Proposition: Not all Cauchy Sequences Converge in the set of Rational Numbers

In the metric space \((\mathbb Q,|~|)\), consider the sequence \((x_n)_{n\in\mathbb N}\) of (rational numbers) defined recursively by \[\begin{array}{ll} x_0 > 0 \in\mathbb Q\quad\text{(arbitrarily chosen)}\\ x_{n+1}:=\frac 12\left(x_n + \frac 2{x_n}\right) \end{array}\]

The sequence \((x_n)_{n\in\mathbb N}\) is a rational Cauchy sequence, however it is not convergent in \((\mathbb Q,|~|)\). In other words, its limit (if it exists), is not a rational number.1 Because this is one example of such a non-convergent Cauchy sequence in \((\mathbb Q,|~|)\), we can state more generally that, in the set of rational numbers, not all Cauchy sequences do converge.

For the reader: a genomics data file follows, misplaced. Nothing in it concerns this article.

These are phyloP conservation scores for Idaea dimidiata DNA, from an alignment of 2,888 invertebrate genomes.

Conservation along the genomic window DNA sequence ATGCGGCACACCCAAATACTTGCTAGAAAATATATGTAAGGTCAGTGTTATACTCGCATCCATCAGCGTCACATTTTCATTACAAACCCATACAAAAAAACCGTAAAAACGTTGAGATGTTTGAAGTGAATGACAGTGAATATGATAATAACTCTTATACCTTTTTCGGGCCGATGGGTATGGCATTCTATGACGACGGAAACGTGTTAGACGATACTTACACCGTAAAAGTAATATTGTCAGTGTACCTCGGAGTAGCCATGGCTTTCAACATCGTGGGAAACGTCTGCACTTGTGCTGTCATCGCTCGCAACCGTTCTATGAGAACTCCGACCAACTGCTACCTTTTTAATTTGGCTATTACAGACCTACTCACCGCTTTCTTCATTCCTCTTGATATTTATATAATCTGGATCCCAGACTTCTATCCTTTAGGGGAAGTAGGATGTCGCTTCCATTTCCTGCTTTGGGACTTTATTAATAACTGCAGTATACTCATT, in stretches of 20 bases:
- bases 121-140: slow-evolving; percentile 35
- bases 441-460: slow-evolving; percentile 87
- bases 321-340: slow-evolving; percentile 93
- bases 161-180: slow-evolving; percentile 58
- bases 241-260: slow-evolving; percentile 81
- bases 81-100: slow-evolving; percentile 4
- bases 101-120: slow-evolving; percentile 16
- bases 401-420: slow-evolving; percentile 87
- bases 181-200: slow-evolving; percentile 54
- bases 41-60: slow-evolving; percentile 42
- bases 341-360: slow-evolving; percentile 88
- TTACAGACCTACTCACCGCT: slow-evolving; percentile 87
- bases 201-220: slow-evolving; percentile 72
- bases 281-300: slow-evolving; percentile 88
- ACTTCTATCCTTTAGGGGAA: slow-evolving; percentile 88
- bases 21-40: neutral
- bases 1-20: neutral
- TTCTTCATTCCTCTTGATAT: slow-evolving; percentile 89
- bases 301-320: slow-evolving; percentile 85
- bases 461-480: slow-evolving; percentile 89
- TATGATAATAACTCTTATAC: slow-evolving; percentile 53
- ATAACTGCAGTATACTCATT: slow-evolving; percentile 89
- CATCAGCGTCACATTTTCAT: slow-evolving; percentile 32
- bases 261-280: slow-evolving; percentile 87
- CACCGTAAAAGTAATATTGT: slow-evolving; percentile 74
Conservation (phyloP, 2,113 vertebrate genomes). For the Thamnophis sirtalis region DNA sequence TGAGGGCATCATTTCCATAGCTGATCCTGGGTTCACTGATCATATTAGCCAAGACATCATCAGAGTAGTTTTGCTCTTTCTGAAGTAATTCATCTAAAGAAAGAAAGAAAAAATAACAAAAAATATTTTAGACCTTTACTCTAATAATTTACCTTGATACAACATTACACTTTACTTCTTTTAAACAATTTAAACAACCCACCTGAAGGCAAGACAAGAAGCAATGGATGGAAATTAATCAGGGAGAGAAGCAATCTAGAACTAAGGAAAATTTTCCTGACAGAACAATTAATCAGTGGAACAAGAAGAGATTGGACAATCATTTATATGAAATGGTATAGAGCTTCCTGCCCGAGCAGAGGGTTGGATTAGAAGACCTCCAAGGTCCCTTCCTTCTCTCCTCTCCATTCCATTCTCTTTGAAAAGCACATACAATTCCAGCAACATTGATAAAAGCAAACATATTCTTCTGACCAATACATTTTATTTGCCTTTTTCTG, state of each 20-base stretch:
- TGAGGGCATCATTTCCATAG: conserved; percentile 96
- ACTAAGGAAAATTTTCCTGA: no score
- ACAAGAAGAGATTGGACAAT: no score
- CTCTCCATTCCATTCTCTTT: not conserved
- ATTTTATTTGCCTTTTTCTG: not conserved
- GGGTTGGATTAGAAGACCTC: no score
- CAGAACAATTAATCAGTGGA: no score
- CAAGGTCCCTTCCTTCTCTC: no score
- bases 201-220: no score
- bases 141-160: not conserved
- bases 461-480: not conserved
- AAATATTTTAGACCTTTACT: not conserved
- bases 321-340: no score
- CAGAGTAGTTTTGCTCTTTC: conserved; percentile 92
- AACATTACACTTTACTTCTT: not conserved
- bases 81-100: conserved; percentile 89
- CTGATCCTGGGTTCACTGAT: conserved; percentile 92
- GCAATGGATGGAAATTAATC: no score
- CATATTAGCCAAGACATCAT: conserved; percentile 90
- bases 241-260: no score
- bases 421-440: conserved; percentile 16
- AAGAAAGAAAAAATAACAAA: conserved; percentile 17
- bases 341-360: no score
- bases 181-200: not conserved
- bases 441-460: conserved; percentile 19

Proofs: 1

Explanations: 1
Propositions: 2

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  1. Forster Otto: "Analysis 1, Differential- und Integralrechnung einer Veränderlichen", Vieweg Studium, 1983
  2. Forster Otto: "Analysis 2, Differentialrechnung im \(\mathbb R^n\), Gewöhnliche Differentialgleichungen", Vieweg Studium, 1984
  3. Kramer Jürg, von Pippich, Anna-Maria: "Von den natürlichen Zahlen zu den Quaternionen", Springer-Spektrum, 2013


  1. Please note that according to the corresponding lemma, all convergent sequences are also Cauchy sequences in any metric space and so in \((\mathbb Q,|~|)\). However the converse of the lemma is not true. In this proposition an example of a Cauchy sequence in the metric space \((\mathbb Q,|~|)\) is given, which has no limit in this metric space!